Drug Shortages Still A Problem For Almost All Hospital Systems
Drug shortages are a problem for almost every hospital system, and executives say that problem will continue over the next few years. That's according to a national survey released today by Premier, a Charlotte-based consulting firm.
The shortages include chemotherapy treatments, antibiotics and basic vitamins for IV fluids. It's been a problem for at least five years, and even prestigious centers like St. Jude Children's Research Hospital have had to change treatments.
In Premier's latest survey, Chief Operating Officer Michael Alkire says 95 percent of hospital systems see the problem continuing for the next three years.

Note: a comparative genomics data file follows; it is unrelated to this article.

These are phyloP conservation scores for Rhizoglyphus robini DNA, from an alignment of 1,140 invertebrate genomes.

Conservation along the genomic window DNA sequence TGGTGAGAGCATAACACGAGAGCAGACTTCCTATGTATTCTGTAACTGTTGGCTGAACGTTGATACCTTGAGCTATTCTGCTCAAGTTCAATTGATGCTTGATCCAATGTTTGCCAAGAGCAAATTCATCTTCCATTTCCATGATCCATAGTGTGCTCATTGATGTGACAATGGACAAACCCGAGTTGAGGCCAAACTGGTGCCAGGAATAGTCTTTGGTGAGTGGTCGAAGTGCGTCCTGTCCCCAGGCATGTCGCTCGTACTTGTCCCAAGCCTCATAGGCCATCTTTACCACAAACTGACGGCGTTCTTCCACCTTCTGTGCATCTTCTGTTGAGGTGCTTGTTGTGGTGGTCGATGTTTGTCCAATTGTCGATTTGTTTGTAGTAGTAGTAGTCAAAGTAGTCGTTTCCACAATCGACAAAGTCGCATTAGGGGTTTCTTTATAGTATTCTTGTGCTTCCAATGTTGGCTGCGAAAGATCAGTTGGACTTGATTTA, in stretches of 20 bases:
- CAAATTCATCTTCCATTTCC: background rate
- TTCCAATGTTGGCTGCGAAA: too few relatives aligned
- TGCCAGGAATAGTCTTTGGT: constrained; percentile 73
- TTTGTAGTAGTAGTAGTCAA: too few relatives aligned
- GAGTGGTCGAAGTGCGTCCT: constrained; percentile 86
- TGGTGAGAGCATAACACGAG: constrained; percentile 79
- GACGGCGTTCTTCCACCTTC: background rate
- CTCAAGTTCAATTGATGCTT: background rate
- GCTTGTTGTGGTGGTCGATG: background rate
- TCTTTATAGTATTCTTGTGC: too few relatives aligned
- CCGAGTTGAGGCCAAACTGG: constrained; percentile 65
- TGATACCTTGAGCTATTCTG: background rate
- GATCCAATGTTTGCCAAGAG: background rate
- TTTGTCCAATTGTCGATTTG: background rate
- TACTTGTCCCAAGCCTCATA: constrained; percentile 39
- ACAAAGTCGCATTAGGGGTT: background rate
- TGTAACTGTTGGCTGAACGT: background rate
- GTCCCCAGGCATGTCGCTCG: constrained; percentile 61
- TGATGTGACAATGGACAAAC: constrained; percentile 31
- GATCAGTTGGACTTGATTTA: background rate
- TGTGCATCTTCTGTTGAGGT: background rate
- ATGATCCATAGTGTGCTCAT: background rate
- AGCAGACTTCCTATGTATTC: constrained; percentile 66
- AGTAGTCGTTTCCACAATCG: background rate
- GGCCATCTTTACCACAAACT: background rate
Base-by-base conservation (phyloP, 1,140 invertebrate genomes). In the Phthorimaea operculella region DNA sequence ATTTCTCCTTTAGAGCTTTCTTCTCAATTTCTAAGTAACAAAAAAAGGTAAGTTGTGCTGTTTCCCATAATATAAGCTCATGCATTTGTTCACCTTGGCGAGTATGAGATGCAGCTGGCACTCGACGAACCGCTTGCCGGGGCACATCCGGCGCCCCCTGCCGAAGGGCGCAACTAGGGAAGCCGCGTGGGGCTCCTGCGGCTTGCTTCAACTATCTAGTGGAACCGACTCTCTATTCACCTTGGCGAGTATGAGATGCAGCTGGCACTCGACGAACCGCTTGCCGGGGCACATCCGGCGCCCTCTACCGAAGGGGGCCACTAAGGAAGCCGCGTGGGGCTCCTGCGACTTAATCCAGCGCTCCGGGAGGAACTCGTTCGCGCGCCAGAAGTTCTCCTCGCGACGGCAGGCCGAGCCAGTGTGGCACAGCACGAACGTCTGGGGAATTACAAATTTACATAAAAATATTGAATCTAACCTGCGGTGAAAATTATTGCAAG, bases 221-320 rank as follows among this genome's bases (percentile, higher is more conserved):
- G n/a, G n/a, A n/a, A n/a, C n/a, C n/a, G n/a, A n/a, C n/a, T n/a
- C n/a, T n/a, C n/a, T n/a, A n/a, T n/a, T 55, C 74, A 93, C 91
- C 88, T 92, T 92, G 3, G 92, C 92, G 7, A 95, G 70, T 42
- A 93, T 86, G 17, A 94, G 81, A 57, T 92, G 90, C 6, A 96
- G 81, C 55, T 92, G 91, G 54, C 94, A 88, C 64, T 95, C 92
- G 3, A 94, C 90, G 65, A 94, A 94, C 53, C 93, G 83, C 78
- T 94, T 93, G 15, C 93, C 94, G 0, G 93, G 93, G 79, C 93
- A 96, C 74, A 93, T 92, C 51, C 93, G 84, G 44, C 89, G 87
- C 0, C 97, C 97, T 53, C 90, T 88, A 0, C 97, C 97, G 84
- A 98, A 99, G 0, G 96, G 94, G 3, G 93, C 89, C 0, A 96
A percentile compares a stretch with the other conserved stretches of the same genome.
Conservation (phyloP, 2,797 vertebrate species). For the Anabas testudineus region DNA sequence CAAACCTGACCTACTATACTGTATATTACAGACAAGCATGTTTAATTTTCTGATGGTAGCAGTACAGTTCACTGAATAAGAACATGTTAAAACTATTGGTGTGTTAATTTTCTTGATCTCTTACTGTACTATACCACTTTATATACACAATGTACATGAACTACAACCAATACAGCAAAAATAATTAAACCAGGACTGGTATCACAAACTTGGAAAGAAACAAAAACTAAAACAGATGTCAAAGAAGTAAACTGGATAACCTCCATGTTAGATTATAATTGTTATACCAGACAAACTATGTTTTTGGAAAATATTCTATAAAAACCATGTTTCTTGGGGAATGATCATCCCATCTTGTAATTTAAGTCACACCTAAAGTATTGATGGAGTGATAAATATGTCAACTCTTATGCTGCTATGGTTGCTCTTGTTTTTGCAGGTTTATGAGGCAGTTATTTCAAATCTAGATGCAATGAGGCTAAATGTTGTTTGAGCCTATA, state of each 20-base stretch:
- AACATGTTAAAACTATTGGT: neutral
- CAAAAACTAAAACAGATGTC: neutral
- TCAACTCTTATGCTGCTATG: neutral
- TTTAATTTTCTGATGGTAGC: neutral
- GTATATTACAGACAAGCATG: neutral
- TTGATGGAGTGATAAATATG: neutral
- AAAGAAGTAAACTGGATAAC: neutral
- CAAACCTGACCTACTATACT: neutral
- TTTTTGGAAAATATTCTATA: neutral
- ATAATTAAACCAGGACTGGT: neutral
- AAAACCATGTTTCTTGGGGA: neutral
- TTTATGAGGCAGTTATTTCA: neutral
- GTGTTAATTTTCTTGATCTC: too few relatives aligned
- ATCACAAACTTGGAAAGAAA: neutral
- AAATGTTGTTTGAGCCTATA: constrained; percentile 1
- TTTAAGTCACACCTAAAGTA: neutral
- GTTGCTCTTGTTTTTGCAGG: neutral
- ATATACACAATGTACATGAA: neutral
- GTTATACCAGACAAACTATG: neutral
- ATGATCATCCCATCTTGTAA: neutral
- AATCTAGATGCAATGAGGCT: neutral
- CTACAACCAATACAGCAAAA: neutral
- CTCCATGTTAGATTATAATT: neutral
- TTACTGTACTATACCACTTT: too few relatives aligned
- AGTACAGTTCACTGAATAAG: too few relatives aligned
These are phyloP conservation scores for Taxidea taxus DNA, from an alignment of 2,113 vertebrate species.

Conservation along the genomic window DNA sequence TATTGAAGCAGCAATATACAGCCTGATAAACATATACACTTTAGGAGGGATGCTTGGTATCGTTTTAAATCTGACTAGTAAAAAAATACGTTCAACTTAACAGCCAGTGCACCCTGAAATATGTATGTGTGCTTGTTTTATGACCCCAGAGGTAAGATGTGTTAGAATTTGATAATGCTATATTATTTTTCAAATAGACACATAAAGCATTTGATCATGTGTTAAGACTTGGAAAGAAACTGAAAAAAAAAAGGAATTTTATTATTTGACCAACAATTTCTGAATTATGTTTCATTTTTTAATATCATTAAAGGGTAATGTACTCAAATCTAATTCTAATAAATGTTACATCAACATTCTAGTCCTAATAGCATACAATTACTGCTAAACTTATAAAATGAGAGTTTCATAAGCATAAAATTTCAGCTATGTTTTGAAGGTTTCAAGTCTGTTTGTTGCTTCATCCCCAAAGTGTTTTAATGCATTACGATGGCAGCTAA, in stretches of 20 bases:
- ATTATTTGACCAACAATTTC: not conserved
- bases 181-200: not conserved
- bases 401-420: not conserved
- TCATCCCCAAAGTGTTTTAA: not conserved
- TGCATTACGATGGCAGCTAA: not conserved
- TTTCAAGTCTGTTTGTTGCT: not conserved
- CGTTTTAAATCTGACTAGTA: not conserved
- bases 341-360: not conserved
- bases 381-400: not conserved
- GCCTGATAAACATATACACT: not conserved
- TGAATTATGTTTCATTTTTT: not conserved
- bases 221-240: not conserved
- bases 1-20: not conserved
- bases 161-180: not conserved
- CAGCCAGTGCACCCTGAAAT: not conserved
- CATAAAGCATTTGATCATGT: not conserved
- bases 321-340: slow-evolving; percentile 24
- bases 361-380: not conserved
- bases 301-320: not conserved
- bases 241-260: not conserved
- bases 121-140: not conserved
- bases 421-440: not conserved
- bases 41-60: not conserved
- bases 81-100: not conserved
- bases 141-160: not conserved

"We think in some cases it's getting better, but as we fix where there are therapies that are in short supply, there are going to be naturally other ones that the quality of product isn't up to snuff," he says. "And so I would tell you no, it's not getting better if the numbers are increasing."
Alkire says by Premier's count, there are roughly 50 more drug shortages now than there were five years ago.
The drugs are generics with thin profit margins, so not many companies make them. A small number of manufacturers plus recurrent production problems lead to shortages.
Alkire says the Food and Drug Administration is accelerating approval of new generics but not fast enough.